Research will look at impact of Covid-19 on where we live

New Delhi: Researchers from the North East selected to take part in a programme on understanding the impact of COVID-19 on service change and health inequalities.

Study’s aims
Professor Clare Bambra from Newcastle University, and Inequalities lead for the NIHR Applied Research Collaboration North East and North Cumbria, has been selected by the Health Foundation, an independent charity, to be part of its new COVID-19 research programme.

The programme is seeking to understand the impact of the pandemic in two distinct areas:

• how health and social care service delivery has changed in light of COVID-19

• the impact of COVID-19 on health inequalities and the wider determinants of health.

The research programme is supporting 10 teams from across the UK with grants of between £100,000 and £200,000. Each project will run for up to 12 months.

Each team is multidisciplinary, combining expertise from a broad range of disciplines and involving patients, the public and/or people with lived experiences.

The project, which will be co-led by Professor Bambra and Professor Fiona Matthews from Newcastle University, will examine inequalities in COVID-19 across England.

The research will look at the geographical and social inequalities in COVID19 cases and deaths in England, and examine which individual and place-based factors explain these inequalities.

The study will use information on virus cases and deaths in each area to analyse the impact of factors such as living and working conditions, housing and employment. The year-long piece of work will start in January 2021.


Through this project, we will seek to understand how the COVID-19 pandemic has developed over time in different types of places and communities
Professor Clare Bambra

High-risk communities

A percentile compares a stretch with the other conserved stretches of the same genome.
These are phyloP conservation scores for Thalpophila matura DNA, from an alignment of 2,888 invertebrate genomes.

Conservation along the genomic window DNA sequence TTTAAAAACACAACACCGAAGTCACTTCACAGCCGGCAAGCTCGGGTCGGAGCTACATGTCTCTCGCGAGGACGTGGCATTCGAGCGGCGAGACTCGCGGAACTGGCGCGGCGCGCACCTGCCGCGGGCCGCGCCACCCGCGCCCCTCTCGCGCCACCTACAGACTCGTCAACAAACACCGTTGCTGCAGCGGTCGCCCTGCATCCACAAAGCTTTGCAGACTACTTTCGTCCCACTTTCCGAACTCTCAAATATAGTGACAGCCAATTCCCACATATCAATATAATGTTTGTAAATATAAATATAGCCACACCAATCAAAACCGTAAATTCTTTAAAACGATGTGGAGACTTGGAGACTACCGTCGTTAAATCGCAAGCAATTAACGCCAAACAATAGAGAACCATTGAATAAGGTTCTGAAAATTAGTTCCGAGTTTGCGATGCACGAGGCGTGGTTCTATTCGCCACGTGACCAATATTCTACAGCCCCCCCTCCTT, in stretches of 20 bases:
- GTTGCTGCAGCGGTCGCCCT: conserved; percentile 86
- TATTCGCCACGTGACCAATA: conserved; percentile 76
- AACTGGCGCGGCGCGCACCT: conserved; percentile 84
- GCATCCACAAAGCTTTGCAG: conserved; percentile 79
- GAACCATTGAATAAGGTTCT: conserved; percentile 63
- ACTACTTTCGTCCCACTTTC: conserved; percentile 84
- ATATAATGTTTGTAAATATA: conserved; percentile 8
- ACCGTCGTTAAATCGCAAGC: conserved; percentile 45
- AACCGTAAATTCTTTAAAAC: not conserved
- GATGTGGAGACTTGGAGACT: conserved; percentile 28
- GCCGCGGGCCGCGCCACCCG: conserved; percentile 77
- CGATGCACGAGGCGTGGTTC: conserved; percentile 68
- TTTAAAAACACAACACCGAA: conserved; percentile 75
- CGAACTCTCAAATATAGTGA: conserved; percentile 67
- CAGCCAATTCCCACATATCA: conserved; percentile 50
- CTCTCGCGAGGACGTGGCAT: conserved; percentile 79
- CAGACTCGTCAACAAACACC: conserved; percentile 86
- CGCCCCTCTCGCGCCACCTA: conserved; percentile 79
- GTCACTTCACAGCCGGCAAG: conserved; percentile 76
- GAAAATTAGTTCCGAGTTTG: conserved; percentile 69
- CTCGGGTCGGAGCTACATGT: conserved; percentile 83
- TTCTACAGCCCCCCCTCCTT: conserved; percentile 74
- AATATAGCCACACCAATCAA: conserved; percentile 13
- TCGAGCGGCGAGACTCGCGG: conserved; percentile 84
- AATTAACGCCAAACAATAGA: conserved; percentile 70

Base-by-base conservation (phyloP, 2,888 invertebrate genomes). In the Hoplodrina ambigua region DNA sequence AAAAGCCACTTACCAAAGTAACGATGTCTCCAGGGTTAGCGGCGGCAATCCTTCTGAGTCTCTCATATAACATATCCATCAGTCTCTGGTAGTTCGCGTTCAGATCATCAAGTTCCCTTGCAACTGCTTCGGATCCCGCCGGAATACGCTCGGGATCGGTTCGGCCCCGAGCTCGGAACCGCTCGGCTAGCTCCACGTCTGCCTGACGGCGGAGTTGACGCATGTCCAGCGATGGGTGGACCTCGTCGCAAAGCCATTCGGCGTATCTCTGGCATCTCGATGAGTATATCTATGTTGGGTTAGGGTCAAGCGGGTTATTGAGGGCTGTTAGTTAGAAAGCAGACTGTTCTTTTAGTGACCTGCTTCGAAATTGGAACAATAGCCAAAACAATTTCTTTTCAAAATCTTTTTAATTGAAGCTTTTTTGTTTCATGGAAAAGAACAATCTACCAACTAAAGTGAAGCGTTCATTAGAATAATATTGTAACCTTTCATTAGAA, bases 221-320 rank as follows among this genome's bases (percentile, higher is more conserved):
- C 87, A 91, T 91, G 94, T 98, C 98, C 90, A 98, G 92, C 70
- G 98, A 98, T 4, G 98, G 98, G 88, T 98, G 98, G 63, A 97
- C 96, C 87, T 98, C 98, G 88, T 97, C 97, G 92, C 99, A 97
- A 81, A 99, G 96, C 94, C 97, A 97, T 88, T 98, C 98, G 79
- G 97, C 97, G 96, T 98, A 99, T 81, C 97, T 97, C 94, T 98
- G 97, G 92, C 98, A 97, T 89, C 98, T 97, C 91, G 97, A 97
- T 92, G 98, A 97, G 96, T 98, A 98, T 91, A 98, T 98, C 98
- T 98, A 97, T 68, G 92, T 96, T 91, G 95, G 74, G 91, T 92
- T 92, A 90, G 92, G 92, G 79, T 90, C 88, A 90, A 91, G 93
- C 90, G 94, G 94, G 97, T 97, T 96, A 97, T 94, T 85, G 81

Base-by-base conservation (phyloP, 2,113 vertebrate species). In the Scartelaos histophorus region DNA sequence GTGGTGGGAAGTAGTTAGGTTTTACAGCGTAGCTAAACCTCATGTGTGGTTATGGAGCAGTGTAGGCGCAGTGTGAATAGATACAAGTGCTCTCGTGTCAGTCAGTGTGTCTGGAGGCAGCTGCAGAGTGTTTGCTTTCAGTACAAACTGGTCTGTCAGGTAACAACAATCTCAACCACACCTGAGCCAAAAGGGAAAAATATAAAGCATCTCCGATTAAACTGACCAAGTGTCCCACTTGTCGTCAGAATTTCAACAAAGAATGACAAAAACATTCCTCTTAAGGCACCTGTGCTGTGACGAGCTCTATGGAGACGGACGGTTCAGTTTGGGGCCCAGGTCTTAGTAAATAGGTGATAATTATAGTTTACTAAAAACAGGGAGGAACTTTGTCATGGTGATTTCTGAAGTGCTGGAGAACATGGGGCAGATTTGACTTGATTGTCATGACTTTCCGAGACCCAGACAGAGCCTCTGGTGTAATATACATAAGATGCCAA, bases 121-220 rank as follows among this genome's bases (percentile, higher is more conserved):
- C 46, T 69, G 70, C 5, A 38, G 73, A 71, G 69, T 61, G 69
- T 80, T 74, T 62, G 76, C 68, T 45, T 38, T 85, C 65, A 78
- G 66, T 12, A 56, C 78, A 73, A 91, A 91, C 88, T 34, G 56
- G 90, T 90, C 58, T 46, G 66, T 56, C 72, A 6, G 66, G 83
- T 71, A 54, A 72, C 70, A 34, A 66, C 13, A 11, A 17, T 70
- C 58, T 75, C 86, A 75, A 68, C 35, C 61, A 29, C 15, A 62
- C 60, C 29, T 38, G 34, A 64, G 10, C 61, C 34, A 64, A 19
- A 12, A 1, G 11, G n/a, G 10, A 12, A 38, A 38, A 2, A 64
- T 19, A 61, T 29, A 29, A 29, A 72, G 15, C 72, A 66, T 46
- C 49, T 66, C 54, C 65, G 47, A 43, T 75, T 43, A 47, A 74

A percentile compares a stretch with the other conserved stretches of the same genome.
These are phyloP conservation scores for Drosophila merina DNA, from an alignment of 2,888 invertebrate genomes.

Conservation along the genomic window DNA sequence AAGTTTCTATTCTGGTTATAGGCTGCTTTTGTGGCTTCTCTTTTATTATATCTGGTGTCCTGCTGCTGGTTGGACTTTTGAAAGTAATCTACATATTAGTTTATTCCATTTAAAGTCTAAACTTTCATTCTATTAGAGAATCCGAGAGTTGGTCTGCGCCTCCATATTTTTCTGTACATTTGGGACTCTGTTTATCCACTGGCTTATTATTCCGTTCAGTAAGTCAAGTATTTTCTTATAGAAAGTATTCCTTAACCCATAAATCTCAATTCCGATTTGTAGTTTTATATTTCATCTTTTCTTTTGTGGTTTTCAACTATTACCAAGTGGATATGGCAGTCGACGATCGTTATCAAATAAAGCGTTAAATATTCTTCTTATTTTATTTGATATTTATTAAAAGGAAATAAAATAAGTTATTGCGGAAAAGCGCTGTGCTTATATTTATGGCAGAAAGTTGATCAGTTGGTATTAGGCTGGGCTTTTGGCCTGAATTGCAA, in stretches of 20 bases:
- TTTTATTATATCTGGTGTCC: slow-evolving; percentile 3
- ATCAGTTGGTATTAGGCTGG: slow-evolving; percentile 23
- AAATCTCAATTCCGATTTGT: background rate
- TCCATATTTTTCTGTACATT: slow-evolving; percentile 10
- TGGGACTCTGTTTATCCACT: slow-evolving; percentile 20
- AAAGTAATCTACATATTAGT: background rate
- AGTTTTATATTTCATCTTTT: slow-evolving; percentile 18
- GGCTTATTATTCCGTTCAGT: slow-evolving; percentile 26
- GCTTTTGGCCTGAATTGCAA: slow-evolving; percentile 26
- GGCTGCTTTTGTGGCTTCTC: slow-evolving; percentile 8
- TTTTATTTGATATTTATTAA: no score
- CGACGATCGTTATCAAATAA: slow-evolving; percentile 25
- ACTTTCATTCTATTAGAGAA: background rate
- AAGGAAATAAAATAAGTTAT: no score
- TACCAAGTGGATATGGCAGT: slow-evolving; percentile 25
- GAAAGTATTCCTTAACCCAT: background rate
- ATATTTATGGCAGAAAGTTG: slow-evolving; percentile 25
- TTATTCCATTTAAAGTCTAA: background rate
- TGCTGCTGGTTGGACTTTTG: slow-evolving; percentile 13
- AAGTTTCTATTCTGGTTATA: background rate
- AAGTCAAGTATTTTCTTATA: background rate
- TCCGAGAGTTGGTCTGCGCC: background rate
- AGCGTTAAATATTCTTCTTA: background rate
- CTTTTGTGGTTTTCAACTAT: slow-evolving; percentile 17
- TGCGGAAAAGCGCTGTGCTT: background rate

Professor Bambra said: “We are really pleased to have been awarded these funds to investigate how COVID-19 has impacted different neighbourhoods and regions and to assess the importance of place-based factors in shaping inequalities.

“Early in the COVID-19 pandemic, the perception was that ‘we are all in this together’ and that the virus ‘does not discriminate’. However, government data has since highlighted that deaths from COVID-19 are almost double in poorer communities and higher in places with larger black, Asian and minority ethnic populations.

“This has led to concerns that not everyone is experiencing COVID-19 in the same way. But we do not know enough about why or how this might change over time.

“Through this project, we will seek to understand how the COVID-19 pandemic has developed over time in different types of places and communities. This will help to uncover how and why some communities are affected more than others by COVID-19, and to identify which ones are more at risk from future waves and other pandemics.

“By understanding this, we can help staff in public health, social care and the NHS provide better support to high-risk communities in the future.”

Dr Jennifer Dixon, Chief Executive of the Health Foundation, said: “The COVID-19 pandemic has led to huge and rapid changes to the way that health and social care is delivered. The pandemic has also magnified pre-existing health inequalities in this country.

“This grant programme investigates these two areas. Are the changes in services beneficial and how did rapid change in provision happen? And what can we learn from the disproportionate effect COVID had on certain population groups? The aim is to use these insights to help future policy and service delivery decisions that could benefit the population.”

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